The following article, written by Ken Riggs, CFA, CRE, MAI, FRICS, CCIM, President of Situs RERC, was recently published in Commercial Property Executive.
Time continues to march on, and we are now a decade past the GFC and in the midst of the longest recorded economic expansion in U.S. history. Given the severity of the GFC and all the brakes that we hit to avoid Armageddon, this historic occasion should not throw us too off-balance. But this expansion has been full of surprises. GDP growth is strong and the economy continues to add jobs; the unemployment rate is at a 50-year low. The stock market, though volatile, is near historic highs. Oddly, inflation has barely budged. CPI hasn’t pushed past 3 percent since 2011 and averaged just 1.7 percent over the past recovery — a far cry from the 14.5 percent in 1980.
The low short-term interest rates set by the Fed over the past decade have also been historic. When the recession officially began in December of 2007, the fed funds rate was at 4.25 percent. For seven years, the Fed kept the rate at effectively zero. Even with several short-term increases over the past year, the rate remains historically low.
Yet long-term interest rates have not been responding in kind. As recently as the first quarter of 2019, the 10-year Treasury was 2.7 percent (quarterly average). It fell to 2.4 percent by the end of May ― the lowest monthly average since December 2017. The 10-year rate didn’t break 2.15 percent in June of this year.
Interest rates in other advanced economies are also extremely low ― some in mind-bogglingly negative territory. When you throw in domestic and global geopolitical uncertainty, it’s easy to see why investors aren’t brimming with confidence.
In light of these developments and how far we are into this recovery from the GFC, CRE investors are taking defensive positions, leaving behind the era of aggressive underwriting tactics that we witnessed just prior to the last recession. As we know, one of the main benefits of investing in CRE is that it is a tangible asset with a solid income component. This allows investors to pick the property types that have less volatile income streams and hold them for the long term. It also allows investors to diversify their investment portfolios to hopefully protect their downside. With apparent and reasonable cash flow, likely aided by the psychological scars of the GFC, an asset price bubble is being fought off, but that does not suggest we have ended cycles or a market correction is not coming along. We just don’t know when the correction will occur and how large it will be.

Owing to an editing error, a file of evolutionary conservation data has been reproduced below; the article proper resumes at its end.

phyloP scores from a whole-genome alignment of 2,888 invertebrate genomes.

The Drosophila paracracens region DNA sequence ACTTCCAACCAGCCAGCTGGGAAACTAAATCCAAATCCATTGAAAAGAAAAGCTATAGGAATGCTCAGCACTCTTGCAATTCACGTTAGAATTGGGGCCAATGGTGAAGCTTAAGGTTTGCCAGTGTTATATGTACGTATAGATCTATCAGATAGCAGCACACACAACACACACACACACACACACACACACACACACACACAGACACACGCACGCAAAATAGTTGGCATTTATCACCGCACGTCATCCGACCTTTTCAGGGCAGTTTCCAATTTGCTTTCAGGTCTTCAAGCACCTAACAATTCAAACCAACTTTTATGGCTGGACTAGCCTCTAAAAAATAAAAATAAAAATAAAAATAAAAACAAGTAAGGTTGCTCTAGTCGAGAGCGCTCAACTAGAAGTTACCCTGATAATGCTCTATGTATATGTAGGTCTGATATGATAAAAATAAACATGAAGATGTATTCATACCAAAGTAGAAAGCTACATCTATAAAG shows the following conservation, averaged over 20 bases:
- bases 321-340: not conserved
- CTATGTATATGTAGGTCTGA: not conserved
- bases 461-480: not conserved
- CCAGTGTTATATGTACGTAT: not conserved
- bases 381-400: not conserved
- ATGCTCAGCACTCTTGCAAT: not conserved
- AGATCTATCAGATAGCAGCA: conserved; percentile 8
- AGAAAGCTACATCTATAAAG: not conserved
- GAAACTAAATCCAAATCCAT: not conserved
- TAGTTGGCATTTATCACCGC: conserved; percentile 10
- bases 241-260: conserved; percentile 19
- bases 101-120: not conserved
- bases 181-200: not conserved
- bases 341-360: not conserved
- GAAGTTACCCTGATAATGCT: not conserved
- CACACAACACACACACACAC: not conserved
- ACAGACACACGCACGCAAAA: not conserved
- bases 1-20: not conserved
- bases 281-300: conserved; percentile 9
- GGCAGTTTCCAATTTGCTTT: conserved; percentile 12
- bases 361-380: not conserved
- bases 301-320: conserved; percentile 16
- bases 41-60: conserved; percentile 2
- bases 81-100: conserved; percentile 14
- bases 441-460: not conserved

The best defensive opportunities lie in the industrial and apartment sectors. Industrial still has pricing power amid robust investor demand. The sector has the most favorable near-term fundamentals of all the property types; vacancy rates are expected to remain near record lows for warehouses and data centers. After all, the e-commerce trend is not going anywhere; as it continues to carve out a larger share of retailing, warehouse demand is expected to remain strong. Although apartments have been bid up and have seen a long run of price appreciation, the property type remains a relatively stable investment return.
But investors need to watch out for a changing regulatory landscape and more populist policies, which will affect CRE as a whole. These changes will make things more complicated ― and costly ― for investors in CRE as they try to navigate their portfolios during a time of lower economic growth and higher uncertainty. Setting realistic expectations about returns is key. CRE yields may currently be low but the 10-year Treasury yield is lower, so CRE remains a lower risk than other investment alternatives.
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